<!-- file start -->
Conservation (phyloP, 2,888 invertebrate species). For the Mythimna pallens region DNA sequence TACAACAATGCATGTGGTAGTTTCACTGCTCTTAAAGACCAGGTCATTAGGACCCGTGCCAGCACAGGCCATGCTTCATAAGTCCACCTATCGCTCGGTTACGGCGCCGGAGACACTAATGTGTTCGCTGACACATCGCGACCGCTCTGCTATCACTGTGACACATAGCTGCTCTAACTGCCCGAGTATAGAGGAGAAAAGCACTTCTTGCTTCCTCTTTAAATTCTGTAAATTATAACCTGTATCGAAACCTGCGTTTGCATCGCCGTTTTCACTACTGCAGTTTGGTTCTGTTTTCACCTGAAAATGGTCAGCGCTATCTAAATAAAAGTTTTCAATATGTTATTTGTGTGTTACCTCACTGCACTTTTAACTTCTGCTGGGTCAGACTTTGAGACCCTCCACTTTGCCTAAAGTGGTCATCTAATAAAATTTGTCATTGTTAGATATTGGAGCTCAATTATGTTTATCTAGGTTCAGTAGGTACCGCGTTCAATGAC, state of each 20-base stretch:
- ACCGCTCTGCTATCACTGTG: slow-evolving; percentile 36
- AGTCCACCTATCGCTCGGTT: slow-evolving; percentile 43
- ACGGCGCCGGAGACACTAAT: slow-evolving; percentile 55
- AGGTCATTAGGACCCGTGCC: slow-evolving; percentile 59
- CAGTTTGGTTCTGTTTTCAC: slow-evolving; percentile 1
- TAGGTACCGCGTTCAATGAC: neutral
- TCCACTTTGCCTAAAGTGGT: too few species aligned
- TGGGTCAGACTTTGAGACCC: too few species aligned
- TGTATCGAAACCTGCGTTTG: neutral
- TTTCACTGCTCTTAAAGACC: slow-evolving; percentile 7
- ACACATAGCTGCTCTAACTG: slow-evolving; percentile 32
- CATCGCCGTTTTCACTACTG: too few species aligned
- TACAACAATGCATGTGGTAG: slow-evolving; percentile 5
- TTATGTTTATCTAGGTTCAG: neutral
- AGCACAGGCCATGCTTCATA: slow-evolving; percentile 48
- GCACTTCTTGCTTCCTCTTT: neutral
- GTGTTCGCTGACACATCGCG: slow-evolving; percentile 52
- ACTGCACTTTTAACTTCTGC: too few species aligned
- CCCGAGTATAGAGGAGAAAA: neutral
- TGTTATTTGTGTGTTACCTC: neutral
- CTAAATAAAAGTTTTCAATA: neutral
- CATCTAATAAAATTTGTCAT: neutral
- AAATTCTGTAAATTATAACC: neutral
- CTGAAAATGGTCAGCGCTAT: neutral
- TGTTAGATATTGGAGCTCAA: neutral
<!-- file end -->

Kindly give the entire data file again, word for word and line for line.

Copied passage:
Conservation (phyloP, 2,888 invertebrate species). For the Mythimna pallens region DNA sequence TACAACAATGCATGTGGTAGTTTCACTGCTCTTAAAGACCAGGTCATTAGGACCCGTGCCAGCACAGGCCATGCTTCATAAGTCCACCTATCGCTCGGTTACGGCGCCGGAGACACTAATGTGTTCGCTGACACATCGCGACCGCTCTGCTATCACTGTGACACATAGCTGCTCTAACTGCCCGAGTATAGAGGAGAAAAGCACTTCTTGCTTCCTCTTTAAATTCTGTAAATTATAACCTGTATCGAAACCTGCGTTTGCATCGCCGTTTTCACTACTGCAGTTTGGTTCTGTTTTCACCTGAAAATGGTCAGCGCTATCTAAATAAAAGTTTTCAATATGTTATTTGTGTGTTACCTCACTGCACTTTTAACTTCTGCTGGGTCAGACTTTGAGACCCTCCACTTTGCCTAAAGTGGTCATCTAATAAAATTTGTCATTGTTAGATATTGGAGCTCAATTATGTTTATCTAGGTTCAGTAGGTACCGCGTTCAATGAC, state of each 20-base stretch:
- ACCGCTCTGCTATCACTGTG: slow-evolving; percentile 36
- AGTCCACCTATCGCTCGGTT: slow-evolving; percentile 43
- ACGGCGCCGGAGACACTAAT: slow-evolving; percentile 55
- AGGTCATTAGGACCCGTGCC: slow-evolving; percentile 59
- CAGTTTGGTTCTGTTTTCAC: slow-evolving; percentile 1
- TAGGTACCGCGTTCAATGAC: neutral
- TCCACTTTGCCTAAAGTGGT: too few species aligned
- TGGGTCAGACTTTGAGACCC: too few species aligned
- TGTATCGAAACCTGCGTTTG: neutral
- TTTCACTGCTCTTAAAGACC: slow-evolving; percentile 7
- ACACATAGCTGCTCTAACTG: slow-evolving; percentile 32
- CATCGCCGTTTTCACTACTG: too few species aligned
- TACAACAATGCATGTGGTAG: slow-evolving; percentile 5
- TTATGTTTATCTAGGTTCAG: neutral
- AGCACAGGCCATGCTTCATA: slow-evolving; percentile 48
- GCACTTCTTGCTTCCTCTTT: neutral
- GTGTTCGCTGACACATCGCG: slow-evolving; percentile 52
- ACTGCACTTTTAACTTCTGC: too few species aligned
- CCCGAGTATAGAGGAGAAAA: neutral
- TGTTATTTGTGTGTTACCTC: neutral
- CTAAATAAAAGTTTTCAATA: neutral
- CATCTAATAAAATTTGTCAT: neutral
- AAATTCTGTAAATTATAACC: neutral
- CTGAAAATGGTCAGCGCTAT: neutral
- TGTTAGATATTGGAGCTCAA: neutral